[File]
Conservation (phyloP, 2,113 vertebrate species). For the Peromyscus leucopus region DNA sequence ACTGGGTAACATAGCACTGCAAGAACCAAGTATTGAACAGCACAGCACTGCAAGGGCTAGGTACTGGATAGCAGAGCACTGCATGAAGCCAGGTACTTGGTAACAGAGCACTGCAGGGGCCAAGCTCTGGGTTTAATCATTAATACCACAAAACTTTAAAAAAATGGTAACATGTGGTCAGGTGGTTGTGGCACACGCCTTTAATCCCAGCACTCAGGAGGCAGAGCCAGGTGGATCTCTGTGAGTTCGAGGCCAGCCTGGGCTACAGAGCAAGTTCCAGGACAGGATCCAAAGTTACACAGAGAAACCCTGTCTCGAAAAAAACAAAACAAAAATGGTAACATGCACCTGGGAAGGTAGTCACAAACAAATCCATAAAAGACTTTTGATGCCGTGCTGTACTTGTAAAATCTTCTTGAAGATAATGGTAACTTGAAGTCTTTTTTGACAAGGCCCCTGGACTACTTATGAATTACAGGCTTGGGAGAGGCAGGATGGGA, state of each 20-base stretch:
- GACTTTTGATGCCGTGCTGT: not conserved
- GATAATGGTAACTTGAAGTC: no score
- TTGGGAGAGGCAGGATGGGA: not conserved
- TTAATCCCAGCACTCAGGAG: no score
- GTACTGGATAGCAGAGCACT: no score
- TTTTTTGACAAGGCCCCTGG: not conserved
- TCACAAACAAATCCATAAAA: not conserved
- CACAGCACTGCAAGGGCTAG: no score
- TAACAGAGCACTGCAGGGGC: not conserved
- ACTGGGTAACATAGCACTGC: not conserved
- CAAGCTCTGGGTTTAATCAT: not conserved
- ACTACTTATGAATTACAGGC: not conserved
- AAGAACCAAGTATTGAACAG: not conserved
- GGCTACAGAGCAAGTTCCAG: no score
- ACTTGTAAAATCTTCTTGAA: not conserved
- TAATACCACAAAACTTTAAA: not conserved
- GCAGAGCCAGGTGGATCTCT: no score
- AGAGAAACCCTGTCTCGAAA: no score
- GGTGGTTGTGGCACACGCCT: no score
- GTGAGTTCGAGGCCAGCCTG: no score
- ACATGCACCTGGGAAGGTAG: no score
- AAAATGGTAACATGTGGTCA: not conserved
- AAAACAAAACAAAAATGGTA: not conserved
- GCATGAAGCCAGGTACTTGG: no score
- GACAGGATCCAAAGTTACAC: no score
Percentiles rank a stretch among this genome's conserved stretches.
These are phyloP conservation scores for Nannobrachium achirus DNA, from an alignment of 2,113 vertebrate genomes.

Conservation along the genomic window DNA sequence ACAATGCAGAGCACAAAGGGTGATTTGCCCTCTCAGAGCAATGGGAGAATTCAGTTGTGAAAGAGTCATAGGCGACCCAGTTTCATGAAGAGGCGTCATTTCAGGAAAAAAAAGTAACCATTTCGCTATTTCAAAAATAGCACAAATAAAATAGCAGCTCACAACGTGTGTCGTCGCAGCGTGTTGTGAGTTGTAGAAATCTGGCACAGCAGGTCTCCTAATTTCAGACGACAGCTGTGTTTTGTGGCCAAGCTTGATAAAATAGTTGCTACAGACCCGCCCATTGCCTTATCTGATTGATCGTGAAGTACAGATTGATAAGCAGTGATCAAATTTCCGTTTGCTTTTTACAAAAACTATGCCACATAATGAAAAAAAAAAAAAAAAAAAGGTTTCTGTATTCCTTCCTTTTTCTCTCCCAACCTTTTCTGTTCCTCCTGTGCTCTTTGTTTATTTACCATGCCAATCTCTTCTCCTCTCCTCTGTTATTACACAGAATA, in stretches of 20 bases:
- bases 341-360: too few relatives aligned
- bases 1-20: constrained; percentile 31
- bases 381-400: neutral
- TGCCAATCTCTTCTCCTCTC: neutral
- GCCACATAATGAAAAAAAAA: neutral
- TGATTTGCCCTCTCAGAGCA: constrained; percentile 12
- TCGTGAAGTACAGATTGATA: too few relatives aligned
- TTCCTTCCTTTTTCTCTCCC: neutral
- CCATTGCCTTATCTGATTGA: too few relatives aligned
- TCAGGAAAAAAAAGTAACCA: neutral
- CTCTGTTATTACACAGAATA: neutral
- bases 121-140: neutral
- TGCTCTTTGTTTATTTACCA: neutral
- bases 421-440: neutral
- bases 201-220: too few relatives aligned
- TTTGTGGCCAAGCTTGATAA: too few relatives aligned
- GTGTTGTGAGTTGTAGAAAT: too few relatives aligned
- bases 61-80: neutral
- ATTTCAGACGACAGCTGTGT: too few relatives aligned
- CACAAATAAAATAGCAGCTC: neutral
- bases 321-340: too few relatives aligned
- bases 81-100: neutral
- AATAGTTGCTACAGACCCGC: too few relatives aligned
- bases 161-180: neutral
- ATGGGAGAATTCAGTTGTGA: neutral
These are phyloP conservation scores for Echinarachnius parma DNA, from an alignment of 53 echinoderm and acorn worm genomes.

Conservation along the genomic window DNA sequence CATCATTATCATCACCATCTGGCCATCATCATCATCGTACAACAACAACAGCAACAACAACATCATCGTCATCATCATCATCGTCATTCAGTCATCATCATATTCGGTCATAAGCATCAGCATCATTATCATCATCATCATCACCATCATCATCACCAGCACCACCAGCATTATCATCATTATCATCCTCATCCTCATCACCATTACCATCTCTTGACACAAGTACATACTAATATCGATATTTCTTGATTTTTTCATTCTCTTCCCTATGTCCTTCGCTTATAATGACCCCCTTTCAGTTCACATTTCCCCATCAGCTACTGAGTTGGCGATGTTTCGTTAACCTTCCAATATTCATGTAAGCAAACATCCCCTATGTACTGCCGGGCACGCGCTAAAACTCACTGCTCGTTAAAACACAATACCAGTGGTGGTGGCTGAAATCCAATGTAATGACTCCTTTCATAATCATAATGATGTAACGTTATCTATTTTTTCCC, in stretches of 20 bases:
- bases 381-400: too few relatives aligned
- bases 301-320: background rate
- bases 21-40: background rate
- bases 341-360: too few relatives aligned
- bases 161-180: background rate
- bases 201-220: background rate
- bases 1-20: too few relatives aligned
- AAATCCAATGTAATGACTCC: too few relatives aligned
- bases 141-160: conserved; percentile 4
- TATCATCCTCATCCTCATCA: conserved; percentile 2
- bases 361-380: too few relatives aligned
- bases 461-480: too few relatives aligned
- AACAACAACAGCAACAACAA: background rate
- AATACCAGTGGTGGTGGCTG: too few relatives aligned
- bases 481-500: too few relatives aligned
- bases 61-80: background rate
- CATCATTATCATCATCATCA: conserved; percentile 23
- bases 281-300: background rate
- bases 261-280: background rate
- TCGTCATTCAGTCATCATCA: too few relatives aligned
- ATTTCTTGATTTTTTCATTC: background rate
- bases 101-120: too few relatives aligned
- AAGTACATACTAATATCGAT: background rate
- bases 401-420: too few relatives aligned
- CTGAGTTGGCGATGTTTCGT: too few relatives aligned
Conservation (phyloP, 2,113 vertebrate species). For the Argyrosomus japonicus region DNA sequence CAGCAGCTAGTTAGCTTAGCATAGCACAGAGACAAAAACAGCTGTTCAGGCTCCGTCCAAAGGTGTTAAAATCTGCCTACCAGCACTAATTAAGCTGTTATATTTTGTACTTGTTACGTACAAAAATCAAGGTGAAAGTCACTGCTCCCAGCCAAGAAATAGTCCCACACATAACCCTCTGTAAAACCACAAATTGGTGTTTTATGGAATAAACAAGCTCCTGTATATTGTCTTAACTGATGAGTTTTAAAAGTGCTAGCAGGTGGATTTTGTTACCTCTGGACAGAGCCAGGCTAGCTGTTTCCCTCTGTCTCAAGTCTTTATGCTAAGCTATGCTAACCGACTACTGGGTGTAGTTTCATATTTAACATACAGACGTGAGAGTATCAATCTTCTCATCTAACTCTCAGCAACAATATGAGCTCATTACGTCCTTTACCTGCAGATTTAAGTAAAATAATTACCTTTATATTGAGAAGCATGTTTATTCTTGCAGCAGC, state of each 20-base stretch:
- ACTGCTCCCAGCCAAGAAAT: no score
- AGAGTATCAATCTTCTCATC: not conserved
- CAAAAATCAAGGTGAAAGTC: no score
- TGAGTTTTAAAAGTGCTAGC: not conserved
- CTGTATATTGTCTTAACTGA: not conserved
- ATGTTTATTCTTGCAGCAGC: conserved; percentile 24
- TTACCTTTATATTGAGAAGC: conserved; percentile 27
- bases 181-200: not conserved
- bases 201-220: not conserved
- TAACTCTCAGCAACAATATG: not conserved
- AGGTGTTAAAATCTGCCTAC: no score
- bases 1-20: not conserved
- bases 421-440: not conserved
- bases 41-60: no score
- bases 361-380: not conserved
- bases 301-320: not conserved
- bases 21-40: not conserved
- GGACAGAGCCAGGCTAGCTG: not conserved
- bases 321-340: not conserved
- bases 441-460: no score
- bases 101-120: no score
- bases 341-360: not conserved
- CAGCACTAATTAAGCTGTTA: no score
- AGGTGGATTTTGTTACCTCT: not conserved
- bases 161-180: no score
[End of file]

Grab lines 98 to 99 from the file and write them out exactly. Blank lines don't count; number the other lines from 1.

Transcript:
- bases 301-320: not conserved
- bases 21-40: not conserved